The H3C Magic BE18000 uses the same 802.11be wireless protocols that are being designed for use as Wi-Fi 7. H3C said that the BE18000 can operate in the 6GHz band and offers a peak throughput of 18,443Mbps, using the newly widened 320MHz channels designed for use with Wi-Fi 7. The router is designed around the latest chipset from Qualcomm, the first designed for Wi-Fi 7, which was released in May.
Prestandard wireless equipment is far from new—access points using not-yet-released wireless standards have predated each of the official releases for several refresh cycles now. While endpoint manufacturers tend to be a bit more conservative, AP and router manufacturers are less circumspect.
It appears the company feels the major technical features of Wi-Fi 7 are sufficiently settled to release a product, despite the fact that no major endpoint vendor includes Wi-Fi 7 capability in its smartphones or laptops as of yet.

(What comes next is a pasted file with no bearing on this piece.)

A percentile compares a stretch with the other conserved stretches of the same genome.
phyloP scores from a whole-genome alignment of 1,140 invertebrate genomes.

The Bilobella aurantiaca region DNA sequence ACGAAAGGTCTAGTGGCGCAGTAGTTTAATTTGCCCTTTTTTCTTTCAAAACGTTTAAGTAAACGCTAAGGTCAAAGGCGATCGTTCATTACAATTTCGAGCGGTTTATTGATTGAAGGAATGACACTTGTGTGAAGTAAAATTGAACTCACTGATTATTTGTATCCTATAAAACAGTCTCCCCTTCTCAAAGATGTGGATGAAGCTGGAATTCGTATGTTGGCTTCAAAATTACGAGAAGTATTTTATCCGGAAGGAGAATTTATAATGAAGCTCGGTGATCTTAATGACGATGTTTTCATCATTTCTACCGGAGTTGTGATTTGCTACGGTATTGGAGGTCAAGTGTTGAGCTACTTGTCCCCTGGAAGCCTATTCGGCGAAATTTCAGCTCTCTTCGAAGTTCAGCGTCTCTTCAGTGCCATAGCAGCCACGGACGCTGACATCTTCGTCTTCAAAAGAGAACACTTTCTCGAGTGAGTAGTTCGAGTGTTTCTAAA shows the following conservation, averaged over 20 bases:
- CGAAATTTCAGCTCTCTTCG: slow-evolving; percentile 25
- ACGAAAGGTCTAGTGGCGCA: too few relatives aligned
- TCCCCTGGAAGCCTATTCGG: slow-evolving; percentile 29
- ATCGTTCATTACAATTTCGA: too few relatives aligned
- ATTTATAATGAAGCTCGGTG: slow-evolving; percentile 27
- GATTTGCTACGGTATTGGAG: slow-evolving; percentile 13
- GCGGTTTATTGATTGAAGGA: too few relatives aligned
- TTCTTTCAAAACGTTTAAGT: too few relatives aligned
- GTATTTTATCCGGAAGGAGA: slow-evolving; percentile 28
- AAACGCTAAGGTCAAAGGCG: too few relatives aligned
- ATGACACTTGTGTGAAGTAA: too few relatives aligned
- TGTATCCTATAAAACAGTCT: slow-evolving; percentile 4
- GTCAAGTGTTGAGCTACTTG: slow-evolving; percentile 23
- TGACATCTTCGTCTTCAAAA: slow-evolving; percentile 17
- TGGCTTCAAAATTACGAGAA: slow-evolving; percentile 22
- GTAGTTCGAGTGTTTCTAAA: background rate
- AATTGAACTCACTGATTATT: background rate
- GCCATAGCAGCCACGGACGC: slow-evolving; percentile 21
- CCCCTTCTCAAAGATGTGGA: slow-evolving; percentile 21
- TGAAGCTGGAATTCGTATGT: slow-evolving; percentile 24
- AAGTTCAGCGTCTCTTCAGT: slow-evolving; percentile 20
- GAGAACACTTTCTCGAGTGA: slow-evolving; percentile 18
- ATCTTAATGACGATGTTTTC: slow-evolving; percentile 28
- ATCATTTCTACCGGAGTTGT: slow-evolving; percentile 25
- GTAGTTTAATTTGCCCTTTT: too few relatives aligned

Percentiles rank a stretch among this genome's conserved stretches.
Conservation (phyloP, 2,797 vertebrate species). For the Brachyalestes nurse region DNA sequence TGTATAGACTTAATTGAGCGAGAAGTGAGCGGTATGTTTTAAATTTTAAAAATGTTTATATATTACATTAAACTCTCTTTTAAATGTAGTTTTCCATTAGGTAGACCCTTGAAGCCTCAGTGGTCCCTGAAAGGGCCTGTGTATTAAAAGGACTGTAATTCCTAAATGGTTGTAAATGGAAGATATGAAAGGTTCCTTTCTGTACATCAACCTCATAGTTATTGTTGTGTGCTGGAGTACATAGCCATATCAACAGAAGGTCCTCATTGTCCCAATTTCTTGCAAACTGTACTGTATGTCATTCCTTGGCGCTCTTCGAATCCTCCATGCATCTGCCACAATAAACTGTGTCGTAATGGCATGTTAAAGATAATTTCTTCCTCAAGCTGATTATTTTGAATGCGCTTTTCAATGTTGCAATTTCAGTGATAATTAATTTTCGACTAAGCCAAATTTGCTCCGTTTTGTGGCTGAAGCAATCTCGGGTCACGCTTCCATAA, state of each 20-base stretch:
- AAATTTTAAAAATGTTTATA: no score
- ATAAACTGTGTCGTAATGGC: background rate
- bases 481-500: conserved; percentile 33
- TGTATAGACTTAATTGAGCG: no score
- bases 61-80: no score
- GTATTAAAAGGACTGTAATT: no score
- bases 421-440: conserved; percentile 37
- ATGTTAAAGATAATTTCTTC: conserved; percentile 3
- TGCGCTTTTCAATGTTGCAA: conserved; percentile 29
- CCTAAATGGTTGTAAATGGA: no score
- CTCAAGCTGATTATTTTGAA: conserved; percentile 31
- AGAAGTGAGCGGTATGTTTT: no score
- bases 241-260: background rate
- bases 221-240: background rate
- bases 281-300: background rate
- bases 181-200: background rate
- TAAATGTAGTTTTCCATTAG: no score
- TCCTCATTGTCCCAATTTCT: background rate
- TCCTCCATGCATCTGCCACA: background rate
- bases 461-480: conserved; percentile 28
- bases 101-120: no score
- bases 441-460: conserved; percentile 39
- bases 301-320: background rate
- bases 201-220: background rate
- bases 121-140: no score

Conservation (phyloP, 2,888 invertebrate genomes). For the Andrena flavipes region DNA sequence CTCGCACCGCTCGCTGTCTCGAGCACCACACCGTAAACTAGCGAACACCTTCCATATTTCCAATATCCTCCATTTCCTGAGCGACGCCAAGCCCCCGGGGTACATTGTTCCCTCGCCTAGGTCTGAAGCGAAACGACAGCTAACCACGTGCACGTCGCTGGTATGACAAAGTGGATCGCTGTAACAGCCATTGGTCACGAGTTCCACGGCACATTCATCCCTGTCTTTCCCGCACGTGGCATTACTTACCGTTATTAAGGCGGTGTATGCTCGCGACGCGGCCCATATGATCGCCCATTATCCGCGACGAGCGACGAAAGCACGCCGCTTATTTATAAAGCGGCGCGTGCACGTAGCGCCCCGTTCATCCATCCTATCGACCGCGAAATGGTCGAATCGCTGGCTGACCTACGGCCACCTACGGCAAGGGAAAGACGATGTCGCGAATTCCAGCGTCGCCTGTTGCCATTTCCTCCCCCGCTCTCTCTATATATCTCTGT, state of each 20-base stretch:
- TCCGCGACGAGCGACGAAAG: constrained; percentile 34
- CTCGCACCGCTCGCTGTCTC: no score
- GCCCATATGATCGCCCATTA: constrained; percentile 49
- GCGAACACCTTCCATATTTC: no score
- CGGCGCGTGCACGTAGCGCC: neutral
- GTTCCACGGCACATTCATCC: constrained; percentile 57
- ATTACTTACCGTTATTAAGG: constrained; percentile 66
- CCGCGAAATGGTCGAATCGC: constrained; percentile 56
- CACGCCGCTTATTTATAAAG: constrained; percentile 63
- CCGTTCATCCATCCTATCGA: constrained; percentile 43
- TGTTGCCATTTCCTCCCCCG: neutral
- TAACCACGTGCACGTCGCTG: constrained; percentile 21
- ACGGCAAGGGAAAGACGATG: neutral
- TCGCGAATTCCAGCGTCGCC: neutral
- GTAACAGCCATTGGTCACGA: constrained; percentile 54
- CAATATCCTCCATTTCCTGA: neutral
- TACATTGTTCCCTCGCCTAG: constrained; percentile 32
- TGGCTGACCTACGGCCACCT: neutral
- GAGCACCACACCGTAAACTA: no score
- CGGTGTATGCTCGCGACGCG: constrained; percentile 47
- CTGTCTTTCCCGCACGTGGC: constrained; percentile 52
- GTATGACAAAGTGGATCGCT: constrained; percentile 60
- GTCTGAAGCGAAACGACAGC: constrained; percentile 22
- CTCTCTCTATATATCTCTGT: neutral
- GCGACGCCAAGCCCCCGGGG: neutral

Wi-Fi 7 gets a multilink operation, which is, in essence, the ability for an access point to listen and talk. There are two variants of multilink: alternating, in which devices use one channel to receive data and another to send it; and simultaneous, in which both devices are sending and receiving on multiple channels.
The idea is to provide options for greater throughput and to address potential latency issues. Simultaneous multilink, in particular, holds great potential for avoiding the types of interference that can cause noticeable latency issues, allowing connections to change frequencies on the fly in order to cope with a loss of signal in a particular band.